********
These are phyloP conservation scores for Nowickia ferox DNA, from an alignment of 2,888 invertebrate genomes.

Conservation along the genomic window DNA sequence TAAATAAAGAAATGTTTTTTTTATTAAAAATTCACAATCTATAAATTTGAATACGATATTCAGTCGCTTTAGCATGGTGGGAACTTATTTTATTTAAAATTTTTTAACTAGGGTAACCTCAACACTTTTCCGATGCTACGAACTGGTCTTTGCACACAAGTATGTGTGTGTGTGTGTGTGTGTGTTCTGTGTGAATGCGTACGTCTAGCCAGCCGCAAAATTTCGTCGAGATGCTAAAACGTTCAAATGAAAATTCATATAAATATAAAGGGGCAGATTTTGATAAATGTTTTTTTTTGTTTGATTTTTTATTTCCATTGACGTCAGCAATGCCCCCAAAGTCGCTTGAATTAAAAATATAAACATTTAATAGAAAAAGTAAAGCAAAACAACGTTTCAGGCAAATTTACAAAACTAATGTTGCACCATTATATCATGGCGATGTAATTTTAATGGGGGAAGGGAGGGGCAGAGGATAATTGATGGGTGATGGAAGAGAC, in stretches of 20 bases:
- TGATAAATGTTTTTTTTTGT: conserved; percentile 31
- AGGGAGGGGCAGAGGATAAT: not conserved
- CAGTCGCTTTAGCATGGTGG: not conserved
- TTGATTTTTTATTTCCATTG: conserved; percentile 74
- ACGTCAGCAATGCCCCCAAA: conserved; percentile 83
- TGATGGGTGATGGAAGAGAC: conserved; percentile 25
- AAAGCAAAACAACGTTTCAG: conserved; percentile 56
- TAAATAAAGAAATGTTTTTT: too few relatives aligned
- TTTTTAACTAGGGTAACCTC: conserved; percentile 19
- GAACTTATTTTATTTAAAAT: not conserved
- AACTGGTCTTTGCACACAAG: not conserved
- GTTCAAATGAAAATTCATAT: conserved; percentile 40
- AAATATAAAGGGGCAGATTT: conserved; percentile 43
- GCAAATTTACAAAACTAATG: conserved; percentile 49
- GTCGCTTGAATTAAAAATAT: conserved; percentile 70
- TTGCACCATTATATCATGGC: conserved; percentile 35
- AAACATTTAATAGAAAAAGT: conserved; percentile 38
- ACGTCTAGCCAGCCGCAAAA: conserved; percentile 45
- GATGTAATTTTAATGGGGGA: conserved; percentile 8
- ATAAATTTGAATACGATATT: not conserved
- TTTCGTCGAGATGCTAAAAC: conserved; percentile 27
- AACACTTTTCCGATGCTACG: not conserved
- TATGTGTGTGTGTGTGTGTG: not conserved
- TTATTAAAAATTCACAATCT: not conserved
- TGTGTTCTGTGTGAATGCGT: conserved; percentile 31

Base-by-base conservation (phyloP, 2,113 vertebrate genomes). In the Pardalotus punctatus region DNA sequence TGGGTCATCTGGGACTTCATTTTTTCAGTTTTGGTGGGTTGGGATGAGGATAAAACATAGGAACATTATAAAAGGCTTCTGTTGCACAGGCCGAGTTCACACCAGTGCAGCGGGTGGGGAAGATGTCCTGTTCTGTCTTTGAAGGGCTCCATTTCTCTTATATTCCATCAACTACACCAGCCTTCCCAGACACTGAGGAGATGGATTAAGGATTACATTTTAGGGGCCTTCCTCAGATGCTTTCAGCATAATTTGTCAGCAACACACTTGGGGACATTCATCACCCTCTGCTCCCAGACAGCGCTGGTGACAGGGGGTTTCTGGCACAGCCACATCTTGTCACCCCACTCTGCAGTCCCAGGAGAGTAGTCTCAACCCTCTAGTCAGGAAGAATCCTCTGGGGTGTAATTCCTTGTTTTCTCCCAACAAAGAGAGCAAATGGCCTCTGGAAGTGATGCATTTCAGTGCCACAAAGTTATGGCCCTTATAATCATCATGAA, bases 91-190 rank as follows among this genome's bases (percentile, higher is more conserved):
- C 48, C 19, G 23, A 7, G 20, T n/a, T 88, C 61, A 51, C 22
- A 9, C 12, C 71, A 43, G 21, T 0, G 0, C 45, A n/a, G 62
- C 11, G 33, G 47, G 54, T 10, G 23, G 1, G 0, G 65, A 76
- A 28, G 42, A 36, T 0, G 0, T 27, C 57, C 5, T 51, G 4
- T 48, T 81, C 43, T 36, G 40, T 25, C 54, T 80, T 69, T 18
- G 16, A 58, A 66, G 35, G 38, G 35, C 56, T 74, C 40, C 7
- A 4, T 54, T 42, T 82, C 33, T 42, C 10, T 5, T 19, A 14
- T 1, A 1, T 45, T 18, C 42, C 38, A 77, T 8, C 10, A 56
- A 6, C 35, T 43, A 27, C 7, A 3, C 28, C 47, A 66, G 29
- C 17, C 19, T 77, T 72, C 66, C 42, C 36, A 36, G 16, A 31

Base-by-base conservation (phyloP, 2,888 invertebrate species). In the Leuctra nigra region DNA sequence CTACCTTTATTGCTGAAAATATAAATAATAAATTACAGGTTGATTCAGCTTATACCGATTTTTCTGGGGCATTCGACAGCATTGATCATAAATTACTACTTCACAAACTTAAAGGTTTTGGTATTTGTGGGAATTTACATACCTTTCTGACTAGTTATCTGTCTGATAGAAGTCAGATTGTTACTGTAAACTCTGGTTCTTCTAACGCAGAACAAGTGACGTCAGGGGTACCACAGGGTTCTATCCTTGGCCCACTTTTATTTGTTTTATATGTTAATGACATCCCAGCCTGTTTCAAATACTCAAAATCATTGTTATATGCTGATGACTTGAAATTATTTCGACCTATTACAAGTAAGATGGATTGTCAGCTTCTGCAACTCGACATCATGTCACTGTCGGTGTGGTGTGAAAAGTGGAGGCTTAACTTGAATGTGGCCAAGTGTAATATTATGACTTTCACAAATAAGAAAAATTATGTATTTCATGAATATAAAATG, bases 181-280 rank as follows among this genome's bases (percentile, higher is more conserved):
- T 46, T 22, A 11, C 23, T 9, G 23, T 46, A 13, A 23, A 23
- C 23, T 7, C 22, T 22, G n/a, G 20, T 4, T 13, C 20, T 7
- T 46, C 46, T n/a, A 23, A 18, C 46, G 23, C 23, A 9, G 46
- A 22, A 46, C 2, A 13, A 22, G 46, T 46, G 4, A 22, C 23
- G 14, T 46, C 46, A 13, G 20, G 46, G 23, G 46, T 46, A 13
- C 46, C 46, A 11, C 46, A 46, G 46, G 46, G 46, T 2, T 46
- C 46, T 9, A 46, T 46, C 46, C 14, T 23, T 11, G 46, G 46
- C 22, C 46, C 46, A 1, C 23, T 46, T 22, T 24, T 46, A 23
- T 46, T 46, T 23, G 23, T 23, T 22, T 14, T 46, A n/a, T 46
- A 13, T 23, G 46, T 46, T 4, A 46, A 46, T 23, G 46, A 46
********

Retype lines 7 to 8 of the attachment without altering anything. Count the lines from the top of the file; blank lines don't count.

- ACGTCAGCAATGCCCCCAAA: conserved; percentile 83
- TGATGGGTGATGGAAGAGAC: conserved; percentile 25